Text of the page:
It was 11 p.m., and I was preparing to go to bed, when I noticed the light under my 15-year-old son’s door. “Still awake?” I asked, peeking in.
He was hunched over his desk, his heavy textbook open, surrounded by piles of papers. “AP World History,” he said wearily.
He did not need to elaborate.
When my son registered to take an Advanced Placement class during his sophomore year, I was proud. My boy had done well as a freshman at his public school, and now he felt responsible enough to commit to an additional degree of academic rigor.
I did not understand what he was getting into. The rural high school I attended offered no AP options, but course work on the undergraduate level would surely boost the educational opportunities for my son at his decent — but not outstanding — big city school. The classes would give him college credit, allow him to explore advanced academics and provide a preview of what was ahead.
A few months into the school year, I’m wondering whether I was wrong to let him sign up. Had I done some research, I might have discovered a 2013 Stanford study reviewing the literature on AP, which concluded that parental assumptions like mine are often unfounded. Yes, ideally, AP classes enhance the standard high school curriculum, but because the AP experience differs widely from school to school, and is dependent primarily on the skill of individual teachers, it’s impossible to predict whether a student will benefit. Not all colleges give credit for AP courses, the Stanford researchers found. Although students who opt for AP tend to do better in college, it’s unclear whether their success results from the courses, or simply reflects these students’ higher level of academic motivation.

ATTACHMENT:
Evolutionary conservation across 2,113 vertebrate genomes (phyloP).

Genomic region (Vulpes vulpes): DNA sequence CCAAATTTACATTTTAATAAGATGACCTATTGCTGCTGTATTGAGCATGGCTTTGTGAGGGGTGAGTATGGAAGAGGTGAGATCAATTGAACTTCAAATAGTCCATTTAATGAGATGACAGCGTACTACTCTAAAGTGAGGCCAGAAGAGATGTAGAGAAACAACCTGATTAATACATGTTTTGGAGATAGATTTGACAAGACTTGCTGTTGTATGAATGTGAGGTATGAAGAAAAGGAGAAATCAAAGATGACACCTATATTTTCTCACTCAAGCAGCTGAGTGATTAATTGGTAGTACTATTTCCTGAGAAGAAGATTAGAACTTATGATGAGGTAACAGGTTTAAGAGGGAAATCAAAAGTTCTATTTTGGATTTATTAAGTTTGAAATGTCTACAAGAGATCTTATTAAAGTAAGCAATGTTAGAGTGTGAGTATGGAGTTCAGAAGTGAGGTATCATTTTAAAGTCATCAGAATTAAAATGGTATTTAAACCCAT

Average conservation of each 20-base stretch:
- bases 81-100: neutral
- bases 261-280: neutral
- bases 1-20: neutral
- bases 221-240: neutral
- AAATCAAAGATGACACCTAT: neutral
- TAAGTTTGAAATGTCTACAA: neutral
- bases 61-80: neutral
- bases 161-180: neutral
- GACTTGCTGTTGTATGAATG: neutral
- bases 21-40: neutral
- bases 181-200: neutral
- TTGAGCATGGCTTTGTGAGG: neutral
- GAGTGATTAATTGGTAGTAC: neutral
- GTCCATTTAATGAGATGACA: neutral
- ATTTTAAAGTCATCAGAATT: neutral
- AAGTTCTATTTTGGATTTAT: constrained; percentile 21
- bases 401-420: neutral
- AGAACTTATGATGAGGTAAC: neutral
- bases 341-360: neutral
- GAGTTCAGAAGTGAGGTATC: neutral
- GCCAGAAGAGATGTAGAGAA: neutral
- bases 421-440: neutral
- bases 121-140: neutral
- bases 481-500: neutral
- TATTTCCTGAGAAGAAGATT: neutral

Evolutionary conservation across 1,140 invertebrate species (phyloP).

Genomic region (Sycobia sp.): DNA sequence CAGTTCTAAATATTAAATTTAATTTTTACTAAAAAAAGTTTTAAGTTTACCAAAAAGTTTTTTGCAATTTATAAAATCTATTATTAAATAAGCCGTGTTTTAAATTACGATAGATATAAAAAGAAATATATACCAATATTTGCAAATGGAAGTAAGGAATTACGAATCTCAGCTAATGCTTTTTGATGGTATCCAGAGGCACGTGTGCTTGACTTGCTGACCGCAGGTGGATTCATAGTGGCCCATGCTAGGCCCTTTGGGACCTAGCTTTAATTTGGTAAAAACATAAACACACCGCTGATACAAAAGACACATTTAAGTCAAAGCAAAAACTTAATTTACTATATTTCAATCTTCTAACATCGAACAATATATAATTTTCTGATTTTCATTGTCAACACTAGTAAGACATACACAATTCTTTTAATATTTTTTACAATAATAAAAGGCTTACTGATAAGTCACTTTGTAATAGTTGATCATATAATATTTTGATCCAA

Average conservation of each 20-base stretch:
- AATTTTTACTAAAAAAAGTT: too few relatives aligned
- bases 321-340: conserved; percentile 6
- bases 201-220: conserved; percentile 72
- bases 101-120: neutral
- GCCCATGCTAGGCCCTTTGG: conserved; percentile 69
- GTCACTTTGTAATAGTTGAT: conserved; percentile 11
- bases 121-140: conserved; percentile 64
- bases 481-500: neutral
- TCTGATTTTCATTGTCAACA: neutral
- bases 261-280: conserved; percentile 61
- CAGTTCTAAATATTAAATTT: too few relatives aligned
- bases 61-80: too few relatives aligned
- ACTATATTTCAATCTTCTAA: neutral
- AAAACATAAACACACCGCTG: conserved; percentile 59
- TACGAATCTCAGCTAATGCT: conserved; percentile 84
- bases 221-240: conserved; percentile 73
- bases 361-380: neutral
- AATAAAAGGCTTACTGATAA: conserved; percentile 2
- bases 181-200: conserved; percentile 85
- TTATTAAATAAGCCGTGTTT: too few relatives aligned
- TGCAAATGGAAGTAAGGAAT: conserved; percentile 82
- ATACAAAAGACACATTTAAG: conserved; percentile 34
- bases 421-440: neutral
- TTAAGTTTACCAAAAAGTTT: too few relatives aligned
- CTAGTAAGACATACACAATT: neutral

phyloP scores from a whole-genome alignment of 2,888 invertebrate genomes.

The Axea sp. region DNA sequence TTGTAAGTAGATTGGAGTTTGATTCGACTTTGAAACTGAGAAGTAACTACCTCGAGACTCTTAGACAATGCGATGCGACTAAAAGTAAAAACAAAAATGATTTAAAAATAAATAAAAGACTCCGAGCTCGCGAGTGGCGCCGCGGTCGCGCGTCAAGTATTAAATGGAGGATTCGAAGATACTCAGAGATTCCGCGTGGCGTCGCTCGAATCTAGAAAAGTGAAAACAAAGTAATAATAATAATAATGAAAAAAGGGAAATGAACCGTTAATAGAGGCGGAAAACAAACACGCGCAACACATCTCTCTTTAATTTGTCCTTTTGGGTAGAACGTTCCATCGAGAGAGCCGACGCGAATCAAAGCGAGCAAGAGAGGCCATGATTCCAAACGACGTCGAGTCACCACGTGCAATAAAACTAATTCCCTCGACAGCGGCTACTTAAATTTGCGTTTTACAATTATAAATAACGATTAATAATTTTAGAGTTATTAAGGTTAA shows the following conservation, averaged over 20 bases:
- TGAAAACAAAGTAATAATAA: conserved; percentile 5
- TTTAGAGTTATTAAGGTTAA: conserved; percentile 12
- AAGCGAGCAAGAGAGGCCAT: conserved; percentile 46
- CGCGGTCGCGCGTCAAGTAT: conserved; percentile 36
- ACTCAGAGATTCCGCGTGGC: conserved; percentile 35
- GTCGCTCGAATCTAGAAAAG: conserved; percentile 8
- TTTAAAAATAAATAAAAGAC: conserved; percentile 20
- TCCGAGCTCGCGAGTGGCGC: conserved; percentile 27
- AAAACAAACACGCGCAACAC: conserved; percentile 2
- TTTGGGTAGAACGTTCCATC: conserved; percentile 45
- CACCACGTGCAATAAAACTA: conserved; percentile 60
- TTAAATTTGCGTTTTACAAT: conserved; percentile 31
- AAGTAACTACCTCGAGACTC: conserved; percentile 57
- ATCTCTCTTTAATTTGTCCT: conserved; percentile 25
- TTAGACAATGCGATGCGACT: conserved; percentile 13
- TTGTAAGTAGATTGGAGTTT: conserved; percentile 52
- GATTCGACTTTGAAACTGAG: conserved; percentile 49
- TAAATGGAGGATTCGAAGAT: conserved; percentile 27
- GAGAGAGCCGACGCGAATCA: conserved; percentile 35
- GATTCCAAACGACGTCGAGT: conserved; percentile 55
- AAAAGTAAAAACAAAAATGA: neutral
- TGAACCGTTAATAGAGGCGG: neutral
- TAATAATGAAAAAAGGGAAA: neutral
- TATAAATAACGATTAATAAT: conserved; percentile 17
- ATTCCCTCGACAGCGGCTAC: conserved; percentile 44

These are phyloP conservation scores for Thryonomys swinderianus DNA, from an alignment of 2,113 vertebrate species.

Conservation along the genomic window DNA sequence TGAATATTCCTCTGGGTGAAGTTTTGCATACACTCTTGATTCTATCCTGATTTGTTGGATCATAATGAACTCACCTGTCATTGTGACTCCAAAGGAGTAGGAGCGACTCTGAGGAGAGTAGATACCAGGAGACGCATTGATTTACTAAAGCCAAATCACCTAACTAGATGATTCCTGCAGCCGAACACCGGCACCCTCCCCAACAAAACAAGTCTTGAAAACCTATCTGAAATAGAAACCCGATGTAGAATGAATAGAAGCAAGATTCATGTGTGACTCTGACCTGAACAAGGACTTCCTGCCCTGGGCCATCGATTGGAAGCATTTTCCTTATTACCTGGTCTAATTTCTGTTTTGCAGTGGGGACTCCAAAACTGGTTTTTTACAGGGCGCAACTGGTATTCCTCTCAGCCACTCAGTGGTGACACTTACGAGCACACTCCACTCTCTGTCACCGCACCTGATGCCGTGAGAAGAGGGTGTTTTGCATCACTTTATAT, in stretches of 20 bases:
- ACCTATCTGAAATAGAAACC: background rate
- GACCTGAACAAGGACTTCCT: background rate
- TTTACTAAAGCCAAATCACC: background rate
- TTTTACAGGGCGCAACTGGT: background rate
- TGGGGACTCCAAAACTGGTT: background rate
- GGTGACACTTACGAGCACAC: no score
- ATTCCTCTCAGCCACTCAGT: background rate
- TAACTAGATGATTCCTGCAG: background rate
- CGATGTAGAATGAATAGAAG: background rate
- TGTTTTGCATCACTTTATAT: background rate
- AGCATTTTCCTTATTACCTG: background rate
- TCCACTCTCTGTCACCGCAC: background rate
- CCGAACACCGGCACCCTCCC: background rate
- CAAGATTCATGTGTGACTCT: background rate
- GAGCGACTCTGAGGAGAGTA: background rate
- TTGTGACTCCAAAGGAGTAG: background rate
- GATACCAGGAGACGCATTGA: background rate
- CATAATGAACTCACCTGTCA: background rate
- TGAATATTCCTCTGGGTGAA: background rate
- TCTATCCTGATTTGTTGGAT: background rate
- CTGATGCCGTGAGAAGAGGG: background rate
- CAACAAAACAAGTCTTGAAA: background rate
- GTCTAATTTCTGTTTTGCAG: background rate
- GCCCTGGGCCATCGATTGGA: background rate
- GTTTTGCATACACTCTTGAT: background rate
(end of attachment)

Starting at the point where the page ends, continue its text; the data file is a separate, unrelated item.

My misgivings started when the homework began to pile up. I knew my son would have a lot of material to cover — the syllabus had been explicit about the required reading. But most of his homework seemed to consist of filling in charts. Night after night, I watched him spend hours scanning the pages of his textbook for relevant facts about ancient civilizations. He was not reading to learn but simply to plug correct bits of information into appropriate boxes.
“But you talk about this stuff in class, right?” I asked him. “You discuss the Code of Hammurabi, and all that?”
No, he told me, they did not. They took notes from the teacher’s slideshow presentations.
This did not remind me of college.
I graduated from an academically rigorous liberal arts school. In my freshman humanities class, I read a book a week: philosophy, literature, biographies, social science. But my classmates and I did not spend our time charting the number of syllables in Emily Dickinson’s poems or listing all the noble houses in Ssu-ma Chien’s chronicle of Chinese history. We were asked to think critically, raise questions, cite relevant passages and discuss a work’s implications in the wider world.
Nothing like that appeared to be taking place in my son’s AP history class. But I kept my mouth shut.
“I would enjoy learning about this,” he told me one night, “if the whole point wasn’t to go through it as fast as possible and then take a kajillion quizzes.”
“I’m sure that’s not the whole point,” I said.
At back-to-school night, I looked forward to meeting the teacher, who would undoubtedly put all this in perspective. Instead, she talked for 15 minutes about tests and grading policies.
At the end, my husband raised his hand. “What’s the main thing you want students to get from this class?” he asked.
I leaned forward expectantly. Now, surely, the teacher would mention an appreciation for the sweep of human history or the importance of an informed perspective on world events.
“Test-taking strategies and study skills,” she said briskly. “That’s the main thing.”
Our boy was right. The whole point really was to pass a regimen of tests and quizzes while hurtling from the prehistoric era to the 21st century. Once I got over that, I appreciated his teacher’s honesty. High school students need study skills. and they are not always taught explicitly. By June, our son should be an expert.
Although the course is not what either of us expected, I admire his diligence on these late nights. He’s learning to manage his time and assimilate information quickly, skills which will undoubtedly serve him well in life. But part of me wishes I had dissuaded him from signing up for the AP class. A college-level class should get kids excited about undergraduate coursework, not turn them off to learning. I worry that after this, he will be reluctant to take another history course. And that would be a shame.
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